The Strand Magazine has published a story by Nobel Prize winning author, John Steinbeck, that has been missing since World War Two.
The piece was called With Your Wings and first appeared in the public domain in July 1944, when Orson Welles was wrapping up one of his radio broadcasts. Just as soon as it was introduced, the story seemed to disappear into thin air. There were no records of it in books or magazines. Even noted Steinbeck experts know little about it.
70 years later, the transcript has been discovered by Andrew F Gulli, managing director of The Strand Magazine, whilst he was trawling through the archives of the University of Texas, Austin.
Steinbeck’s body of work reflects a man unafraid of controversy. He often wrote about social injustice and inequality, occasionally featuring black characters in his novels, notably Crooks in the classic Of Mice and Men.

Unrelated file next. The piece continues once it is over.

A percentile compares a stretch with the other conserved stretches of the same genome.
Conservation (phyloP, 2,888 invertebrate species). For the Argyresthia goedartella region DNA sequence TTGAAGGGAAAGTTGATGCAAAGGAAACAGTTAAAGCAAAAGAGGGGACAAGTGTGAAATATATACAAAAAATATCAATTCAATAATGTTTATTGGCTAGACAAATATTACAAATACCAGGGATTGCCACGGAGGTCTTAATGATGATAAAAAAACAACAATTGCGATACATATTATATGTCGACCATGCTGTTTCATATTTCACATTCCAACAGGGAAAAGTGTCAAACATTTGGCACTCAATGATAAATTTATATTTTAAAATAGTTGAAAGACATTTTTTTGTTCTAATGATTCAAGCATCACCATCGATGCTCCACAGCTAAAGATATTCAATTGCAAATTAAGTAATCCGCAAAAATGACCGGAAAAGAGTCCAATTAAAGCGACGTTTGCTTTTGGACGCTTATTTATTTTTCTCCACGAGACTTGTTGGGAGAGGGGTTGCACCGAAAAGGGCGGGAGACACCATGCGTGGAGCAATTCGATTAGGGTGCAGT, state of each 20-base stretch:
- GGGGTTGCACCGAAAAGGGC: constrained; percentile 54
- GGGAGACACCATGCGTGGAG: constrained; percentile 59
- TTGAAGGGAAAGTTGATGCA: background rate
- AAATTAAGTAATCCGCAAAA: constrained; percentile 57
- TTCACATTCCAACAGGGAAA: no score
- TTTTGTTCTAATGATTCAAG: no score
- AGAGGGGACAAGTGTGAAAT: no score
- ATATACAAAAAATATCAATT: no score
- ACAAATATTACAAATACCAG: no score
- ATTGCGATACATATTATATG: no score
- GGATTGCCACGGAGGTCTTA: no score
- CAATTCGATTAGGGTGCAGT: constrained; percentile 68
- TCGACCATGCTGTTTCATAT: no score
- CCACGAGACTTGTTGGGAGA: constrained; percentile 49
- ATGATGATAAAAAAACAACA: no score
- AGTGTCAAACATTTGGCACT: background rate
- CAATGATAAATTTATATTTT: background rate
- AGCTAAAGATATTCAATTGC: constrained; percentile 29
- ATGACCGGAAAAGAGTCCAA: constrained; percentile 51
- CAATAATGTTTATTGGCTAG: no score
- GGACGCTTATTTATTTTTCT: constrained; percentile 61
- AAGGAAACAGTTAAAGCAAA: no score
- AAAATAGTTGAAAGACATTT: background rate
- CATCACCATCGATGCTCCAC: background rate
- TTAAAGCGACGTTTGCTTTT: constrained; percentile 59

As a devoted support of the war effort, Steinbeck worked as an overseas correspondent during the 1940s. His passion is reflected in his pro-war book about the American Air Force, Bombs Airway.
In With Your Wings he remains true to character. The story tells the tale of Second Lieutenant William Thatcher completing his training and receiving silver wings at a farewell ceremony. He sets out to his hometown and appears to be greeted as a hero, passing cheering crowds. The significance of the moment is amplified as Steinbeck reveals that the protagonist is black, at a time when the military was segregated. Thatcher realises the meaning that his achievement has for his family and community.